The changing role of traditional elders in Somalia. Somalia had a strong and undisputed xeer system in which traditional elders were the backbone in dispensing justice, making peace and solving conflicts amicably.
The Xeer (traditional dispute resolution and customary justice system) in Somalia is widely recognized as a code of conduct for settling disputes and keeping the peace between clans and sub-clans.
Traditional elders in Somalia are of different calibres, context-based and vary at clan basis. Different contexts have different names for revered traditional elders that have supreme powers.
The common titles for the traditional elders are: Boqor, Ugas, Imam, Sultan, Malaq, Garaad, Islow, Wabar, Nabadon, Samadoon, Waxgaradd. People with these titles have one thing in common: shunning violence and encouraging peaceful coexistence in the ecosystem under their sphere of influence.
Under whatsoever circumstance, this group of people is expected to preach peace and by executing such noble tasks, traditional elders have amassed respect among the Somalis. In some locations, traditional elders had the authority to enforce their rulings by imposing sanctions and reparations to wrongdoers.
It is believed that good were the days when traditional elders were the rulers. There were solutions to any problem that sprouted, and elders transcended long distances and stayed awake for weeks to find solutions to societal problems.
Traditional elders were impartial in their rulings and there was plenty to eat for people and animals. “oppression and transgression lead to diminishing of Allah’s bounties”.
Due to Somali elders’ historical role in arbitrating conflict and upholding agreements, they are often presented—and indeed present themselves—as neutral groups that are turned to when problems arise in the society. Somalis used to travel long distances to seek the justice of the traditional elders who dispensed actions impartially.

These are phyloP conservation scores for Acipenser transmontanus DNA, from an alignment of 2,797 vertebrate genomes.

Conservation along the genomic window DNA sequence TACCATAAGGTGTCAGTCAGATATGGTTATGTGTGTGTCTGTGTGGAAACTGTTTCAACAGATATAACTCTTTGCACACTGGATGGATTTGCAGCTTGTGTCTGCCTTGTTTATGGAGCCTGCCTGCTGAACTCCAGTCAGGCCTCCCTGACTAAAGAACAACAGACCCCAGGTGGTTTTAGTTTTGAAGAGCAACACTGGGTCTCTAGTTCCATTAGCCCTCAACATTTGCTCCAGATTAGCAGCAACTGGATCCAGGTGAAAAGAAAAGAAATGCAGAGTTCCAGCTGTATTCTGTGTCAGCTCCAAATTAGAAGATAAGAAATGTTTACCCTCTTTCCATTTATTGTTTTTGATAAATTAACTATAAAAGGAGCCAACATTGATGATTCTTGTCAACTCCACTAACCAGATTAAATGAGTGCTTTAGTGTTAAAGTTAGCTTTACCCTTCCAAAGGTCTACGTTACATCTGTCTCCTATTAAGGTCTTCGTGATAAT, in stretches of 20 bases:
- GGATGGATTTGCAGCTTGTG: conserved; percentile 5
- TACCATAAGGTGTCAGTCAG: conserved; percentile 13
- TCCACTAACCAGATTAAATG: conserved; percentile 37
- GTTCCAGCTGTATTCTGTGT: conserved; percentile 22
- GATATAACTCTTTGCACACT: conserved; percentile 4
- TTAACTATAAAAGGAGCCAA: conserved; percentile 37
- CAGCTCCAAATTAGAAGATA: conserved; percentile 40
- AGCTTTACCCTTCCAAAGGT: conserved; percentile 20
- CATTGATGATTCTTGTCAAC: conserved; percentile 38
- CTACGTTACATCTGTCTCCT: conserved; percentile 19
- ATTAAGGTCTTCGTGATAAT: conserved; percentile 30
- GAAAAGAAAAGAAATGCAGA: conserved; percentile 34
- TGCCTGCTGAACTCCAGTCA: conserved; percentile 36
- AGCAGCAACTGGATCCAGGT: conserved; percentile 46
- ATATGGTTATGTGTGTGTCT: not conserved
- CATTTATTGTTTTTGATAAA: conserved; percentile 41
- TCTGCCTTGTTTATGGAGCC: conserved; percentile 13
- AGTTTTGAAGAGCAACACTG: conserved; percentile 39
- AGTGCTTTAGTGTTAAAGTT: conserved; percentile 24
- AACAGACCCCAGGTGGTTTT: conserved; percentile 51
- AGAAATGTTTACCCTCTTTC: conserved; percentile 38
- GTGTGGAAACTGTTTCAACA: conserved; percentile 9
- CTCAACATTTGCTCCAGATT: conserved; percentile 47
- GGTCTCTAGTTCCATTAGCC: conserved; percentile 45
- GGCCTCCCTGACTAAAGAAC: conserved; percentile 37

Garta kii wax garadaa loo geysan jiree
“Those with intellect were sources of justice”
To a large extent, everybody trusted traditional elders and their directives were final. Historically, there have been various forms of governance systems in Somalia. They can be grouped into two main categories: clan-oriented chiefdoms with less commanding authority; and better-established statehood-oriented sultanates with revenue source and security force.
After Somalia’s civil war and prolonged unrest, the well-grounded sultanates fragmented into tinier clan-based ones that eventually dismantled into smaller clans. The reasons for the fragmentation can be attributed to conflicts over meagre resources and clan interests which outweighed communal interests.
As the country leapt into federal system, the traditional elders are seen inclined to clan interests. This inclination has reduced the popularity of the traditional elders in Somali society. There are cases in the Federal Member States where traditional elders were bribed during elections. This made them lean towards selecting incompetent MPs into national and State level seats.
The worst situations of image-blurring appears when traditional leaders are seen beating the drums of war. When such popular members of the community publicly announce alarms of war, the masses whom the elders represent, or rule are liable to heed to the call. The armed militias who don’t know why they carry ammunitions are at risk of waging war against the “perceived opponent”.
Many renowned traditional elders have been assassinated when their subjects saw them as foes and one-sided in the political rallying. There are also cases when clans nominate competing elders. When impartiality prevailed, every sub-clan and sub sub-clans have selected their elders so that “he represents the clan interest well”. Many traditional elders do feel disempowered.
Scholars, traditional elders and other elites in the society are by virtue of their social status expected to preach peace and refrain from initiating, fanning or engaging in violence in whatever form. When the Duubabka (traditional elders) are upfront in conflicts the common people in the society will automatically their footsteps.
Mar haddii dhaqankii dhaqaaqay dhintaye maxaa gadaal I dhigay?
Why should I lag behind when the traditional elders are leading the fight?
Traditional elders (Duubabka) have had reputation in the Somali society and still have the revered status, however to the dismay of many Somalis, there are some that tarnish the name of the Duubabka by displaying unethical and uncouth approaches that can bring grave consequences.
Traditional elders (Duubabka) are obliged to shun any form of violence, free from bribery and keep at a social distance from politics otherwise they are liable to side with one party on grounds of interest.
Finally, Somalis need to nominate the best characters (elders) to present them at State and National levels. A character with sense of nationalism, impartiality and wisdom. A character that unifies, a character that promotes peace in any circumstance, a character with good records of peacemaking, a character with authority, a trustworthy character.
Muktar Abdi Hussein
Public Policy Analyst-Muktar3@hotmail.com